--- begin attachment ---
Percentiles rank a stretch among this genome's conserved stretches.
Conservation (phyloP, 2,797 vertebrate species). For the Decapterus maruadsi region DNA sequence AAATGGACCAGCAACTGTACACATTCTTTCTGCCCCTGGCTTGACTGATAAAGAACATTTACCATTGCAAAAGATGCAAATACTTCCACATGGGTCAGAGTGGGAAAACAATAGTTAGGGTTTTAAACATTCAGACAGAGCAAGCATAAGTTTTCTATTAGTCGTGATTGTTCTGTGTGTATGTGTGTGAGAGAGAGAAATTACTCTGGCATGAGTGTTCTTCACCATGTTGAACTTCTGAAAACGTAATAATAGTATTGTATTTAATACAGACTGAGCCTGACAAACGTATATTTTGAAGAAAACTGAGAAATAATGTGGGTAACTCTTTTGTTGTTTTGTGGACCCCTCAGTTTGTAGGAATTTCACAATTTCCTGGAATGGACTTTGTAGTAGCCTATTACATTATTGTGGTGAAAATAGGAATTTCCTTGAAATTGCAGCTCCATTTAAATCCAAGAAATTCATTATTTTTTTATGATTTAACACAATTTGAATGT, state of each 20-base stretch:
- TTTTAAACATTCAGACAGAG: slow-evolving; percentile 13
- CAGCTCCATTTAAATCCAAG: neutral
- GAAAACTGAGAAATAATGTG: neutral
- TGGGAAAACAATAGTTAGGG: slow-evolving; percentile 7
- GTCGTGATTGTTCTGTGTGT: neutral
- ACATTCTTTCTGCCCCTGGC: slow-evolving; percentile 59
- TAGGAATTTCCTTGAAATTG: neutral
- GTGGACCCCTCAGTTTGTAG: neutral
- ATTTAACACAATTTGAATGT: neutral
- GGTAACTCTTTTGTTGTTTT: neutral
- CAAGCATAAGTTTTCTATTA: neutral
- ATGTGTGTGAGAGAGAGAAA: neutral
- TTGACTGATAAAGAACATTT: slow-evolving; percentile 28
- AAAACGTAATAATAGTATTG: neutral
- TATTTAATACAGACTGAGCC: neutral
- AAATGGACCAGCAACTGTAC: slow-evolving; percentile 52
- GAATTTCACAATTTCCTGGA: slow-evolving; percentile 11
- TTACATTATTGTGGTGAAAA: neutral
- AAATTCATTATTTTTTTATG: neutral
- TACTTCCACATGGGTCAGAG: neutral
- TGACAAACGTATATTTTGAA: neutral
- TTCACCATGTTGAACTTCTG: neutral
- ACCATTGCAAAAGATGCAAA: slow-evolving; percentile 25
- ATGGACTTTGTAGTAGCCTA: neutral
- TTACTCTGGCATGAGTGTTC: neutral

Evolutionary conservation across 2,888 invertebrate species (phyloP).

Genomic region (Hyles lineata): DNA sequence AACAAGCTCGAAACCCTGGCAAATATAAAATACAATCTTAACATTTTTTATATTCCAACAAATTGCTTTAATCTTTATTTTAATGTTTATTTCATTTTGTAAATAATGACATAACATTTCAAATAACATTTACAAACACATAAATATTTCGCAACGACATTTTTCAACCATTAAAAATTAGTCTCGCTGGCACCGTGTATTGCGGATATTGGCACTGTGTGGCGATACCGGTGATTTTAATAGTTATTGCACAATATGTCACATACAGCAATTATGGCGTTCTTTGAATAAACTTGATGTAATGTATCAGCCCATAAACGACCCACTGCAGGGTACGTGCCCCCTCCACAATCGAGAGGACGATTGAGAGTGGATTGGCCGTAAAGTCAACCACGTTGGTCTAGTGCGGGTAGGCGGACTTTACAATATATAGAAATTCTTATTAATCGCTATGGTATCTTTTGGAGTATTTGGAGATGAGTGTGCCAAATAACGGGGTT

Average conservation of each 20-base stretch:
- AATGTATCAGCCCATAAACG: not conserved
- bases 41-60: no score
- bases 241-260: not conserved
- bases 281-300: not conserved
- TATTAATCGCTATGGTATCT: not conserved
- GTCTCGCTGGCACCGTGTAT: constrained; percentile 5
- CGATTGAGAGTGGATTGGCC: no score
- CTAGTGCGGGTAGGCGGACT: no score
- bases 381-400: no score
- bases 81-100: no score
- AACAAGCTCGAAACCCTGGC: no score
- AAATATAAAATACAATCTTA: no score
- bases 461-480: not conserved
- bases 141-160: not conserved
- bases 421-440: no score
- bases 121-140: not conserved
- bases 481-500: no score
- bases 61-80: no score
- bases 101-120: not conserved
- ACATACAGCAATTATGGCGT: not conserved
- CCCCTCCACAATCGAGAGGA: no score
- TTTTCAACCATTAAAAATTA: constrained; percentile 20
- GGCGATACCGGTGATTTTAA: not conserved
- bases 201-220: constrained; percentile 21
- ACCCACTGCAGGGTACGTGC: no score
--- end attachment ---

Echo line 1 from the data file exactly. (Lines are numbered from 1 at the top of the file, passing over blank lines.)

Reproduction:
Percentiles rank a stretch among this genome's conserved stretches.